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Set to a phenomenal soundtrack, with literally hundreds of classic songs, including the series’ theme song (Joe Cocker’s rendition of The Beatles’ “With a Little Help from My Friends”), music is an integral part ofThe Wonder Years. The expense of securing the rights to use the songs is the main reason why The Wonder Years took so long to be released on DVD. The Wonder Years Complete Series (see photo below) comes in a collectible metal locker like those at Kennedy Junior High, and includes two notebooks with detailed episode information, production photos, all 115 episodes, and over 23 hours of bonus features. Exclusive bonus features include the first cast reunion in 16 years, and fresh interviews with all 7 main cast members, the creators, the narrator, guest stars, and much more! There is also ten newly-produced featurettes and never-before-seen outtakes of Kevin and Winnie’s first kiss!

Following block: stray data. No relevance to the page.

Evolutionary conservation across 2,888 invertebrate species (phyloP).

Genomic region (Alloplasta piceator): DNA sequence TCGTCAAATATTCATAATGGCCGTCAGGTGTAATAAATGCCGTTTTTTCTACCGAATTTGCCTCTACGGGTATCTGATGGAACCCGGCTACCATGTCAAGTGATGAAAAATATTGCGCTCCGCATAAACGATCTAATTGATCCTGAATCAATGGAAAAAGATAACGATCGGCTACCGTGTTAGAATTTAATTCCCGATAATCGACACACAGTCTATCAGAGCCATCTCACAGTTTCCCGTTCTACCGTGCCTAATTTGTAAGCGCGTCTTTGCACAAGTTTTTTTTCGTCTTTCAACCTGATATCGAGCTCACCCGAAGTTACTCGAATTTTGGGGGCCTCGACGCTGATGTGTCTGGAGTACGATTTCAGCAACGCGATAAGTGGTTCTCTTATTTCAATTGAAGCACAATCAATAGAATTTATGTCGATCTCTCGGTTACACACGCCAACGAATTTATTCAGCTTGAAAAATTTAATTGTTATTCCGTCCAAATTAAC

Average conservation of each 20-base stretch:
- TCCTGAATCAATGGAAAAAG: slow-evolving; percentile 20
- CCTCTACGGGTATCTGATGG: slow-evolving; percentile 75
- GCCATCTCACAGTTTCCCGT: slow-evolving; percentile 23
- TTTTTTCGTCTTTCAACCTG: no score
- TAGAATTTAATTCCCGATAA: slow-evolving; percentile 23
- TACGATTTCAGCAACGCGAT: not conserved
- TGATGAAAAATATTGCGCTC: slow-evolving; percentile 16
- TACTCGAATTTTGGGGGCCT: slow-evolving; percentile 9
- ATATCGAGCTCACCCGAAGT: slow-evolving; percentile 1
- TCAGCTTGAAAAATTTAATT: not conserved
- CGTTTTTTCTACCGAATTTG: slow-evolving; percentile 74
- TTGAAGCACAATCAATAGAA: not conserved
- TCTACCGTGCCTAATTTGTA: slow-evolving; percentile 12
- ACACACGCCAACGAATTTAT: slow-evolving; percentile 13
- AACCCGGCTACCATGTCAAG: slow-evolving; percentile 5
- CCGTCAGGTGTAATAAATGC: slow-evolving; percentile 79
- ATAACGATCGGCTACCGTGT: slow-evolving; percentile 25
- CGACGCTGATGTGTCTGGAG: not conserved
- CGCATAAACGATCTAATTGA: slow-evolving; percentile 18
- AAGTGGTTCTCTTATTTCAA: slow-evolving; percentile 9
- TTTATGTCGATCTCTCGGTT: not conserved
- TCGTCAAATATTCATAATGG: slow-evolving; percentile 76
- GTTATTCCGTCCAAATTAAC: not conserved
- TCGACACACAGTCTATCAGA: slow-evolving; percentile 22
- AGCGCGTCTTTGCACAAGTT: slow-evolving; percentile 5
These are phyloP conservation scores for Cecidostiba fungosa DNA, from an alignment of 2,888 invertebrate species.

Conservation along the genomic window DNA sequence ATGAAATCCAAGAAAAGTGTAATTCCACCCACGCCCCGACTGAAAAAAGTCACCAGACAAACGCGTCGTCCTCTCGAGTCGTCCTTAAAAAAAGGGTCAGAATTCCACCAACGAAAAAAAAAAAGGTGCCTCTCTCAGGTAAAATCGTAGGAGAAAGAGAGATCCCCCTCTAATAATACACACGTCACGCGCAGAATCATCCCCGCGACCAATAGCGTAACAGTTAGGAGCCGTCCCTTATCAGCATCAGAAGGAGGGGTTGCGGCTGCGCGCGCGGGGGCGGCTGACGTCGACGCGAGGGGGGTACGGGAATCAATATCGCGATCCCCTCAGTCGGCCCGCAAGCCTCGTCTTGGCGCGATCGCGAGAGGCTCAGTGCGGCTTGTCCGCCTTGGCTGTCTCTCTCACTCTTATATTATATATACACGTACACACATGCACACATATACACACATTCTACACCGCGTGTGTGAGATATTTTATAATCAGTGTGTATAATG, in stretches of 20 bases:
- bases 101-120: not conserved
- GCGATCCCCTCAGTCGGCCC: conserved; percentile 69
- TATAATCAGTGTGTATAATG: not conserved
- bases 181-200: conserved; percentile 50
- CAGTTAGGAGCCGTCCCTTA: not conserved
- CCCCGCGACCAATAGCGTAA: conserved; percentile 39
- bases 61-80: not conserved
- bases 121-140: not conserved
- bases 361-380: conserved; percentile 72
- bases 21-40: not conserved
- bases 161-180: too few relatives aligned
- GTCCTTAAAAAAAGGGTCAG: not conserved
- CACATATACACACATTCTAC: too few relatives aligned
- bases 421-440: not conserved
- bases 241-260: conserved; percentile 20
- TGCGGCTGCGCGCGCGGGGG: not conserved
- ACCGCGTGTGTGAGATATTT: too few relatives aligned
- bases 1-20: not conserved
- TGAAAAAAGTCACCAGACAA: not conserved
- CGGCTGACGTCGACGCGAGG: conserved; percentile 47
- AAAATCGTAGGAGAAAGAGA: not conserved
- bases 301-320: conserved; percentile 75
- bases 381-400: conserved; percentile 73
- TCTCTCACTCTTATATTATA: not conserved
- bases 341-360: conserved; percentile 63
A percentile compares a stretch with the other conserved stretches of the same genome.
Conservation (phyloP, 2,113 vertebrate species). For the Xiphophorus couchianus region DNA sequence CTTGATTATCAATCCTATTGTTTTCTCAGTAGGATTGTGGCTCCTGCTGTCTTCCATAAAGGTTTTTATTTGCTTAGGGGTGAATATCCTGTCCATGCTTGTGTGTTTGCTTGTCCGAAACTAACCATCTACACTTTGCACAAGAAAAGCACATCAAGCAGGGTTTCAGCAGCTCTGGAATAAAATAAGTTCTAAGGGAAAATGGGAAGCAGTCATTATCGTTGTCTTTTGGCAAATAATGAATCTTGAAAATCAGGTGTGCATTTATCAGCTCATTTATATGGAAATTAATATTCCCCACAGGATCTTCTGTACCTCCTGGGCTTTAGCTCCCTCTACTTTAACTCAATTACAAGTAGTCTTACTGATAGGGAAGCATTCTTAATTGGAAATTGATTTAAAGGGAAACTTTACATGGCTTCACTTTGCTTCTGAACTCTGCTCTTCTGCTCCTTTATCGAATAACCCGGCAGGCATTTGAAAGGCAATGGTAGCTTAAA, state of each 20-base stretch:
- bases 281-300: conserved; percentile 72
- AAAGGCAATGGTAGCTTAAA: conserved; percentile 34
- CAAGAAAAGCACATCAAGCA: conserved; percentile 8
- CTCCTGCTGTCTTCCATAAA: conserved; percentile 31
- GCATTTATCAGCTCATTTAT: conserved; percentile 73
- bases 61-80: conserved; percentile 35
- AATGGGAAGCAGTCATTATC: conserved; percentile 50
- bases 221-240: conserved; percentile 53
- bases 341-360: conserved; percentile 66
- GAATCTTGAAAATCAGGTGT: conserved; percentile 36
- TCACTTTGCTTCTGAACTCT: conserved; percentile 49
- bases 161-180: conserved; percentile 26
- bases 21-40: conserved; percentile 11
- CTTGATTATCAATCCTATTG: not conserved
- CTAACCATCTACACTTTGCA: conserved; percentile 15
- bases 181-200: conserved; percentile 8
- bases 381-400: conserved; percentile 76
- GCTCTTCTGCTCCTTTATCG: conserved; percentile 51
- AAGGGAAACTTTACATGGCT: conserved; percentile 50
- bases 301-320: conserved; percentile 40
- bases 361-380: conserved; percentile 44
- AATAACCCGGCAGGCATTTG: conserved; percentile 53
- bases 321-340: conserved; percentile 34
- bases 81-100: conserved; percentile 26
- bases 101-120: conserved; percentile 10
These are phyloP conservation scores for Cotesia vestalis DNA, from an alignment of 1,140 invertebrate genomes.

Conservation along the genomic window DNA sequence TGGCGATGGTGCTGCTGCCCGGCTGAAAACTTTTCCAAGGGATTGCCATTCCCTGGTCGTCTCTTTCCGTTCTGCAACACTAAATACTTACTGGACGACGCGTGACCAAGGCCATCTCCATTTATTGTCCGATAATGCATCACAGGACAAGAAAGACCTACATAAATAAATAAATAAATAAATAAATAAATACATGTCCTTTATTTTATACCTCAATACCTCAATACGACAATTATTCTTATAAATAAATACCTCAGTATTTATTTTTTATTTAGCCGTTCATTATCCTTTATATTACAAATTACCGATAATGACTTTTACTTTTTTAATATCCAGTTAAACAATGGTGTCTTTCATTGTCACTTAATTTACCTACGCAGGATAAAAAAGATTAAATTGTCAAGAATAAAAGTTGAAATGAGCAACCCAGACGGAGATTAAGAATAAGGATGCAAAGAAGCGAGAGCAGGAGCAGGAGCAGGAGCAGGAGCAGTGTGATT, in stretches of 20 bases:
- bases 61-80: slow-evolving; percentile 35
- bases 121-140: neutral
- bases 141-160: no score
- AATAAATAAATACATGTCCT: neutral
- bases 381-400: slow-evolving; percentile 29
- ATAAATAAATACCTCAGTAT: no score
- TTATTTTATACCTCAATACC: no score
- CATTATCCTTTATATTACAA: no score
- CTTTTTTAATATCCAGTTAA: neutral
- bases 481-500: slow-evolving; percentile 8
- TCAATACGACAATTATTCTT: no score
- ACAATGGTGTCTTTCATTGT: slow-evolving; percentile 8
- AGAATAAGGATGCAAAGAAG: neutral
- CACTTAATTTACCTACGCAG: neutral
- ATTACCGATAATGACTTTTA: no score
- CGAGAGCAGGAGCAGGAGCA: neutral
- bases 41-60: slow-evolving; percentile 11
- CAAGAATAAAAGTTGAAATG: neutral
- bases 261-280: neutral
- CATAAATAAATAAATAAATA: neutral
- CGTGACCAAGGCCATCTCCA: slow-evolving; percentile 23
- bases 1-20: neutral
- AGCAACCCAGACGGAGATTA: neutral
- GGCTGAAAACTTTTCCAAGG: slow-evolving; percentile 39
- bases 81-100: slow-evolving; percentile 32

The Wonder Years remains an important milestone in television history, serving as an inspiration to television’s resurgence in recent years. It is essential viewing and one of the greatest shows ever made.

– Ricky D

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Some people take my heart, others take my shoes, and some take me home. I write, I blog, I podcast, I edit, and I design websites. Founder and Editor-in-Chief of Goomba Stomp and the NXpress Nintendo Podcast. Former Editor-In-Chief of Sound On Sight, and host of several podcasts including the Game of Thrones and Walking Dead podcasts, as well as the Sound On Sight and Sordid Cinema shows. There is nothing I like more than basketball, travelling, and animals. You can find me online writing about anime, TV, movies, games and so much more.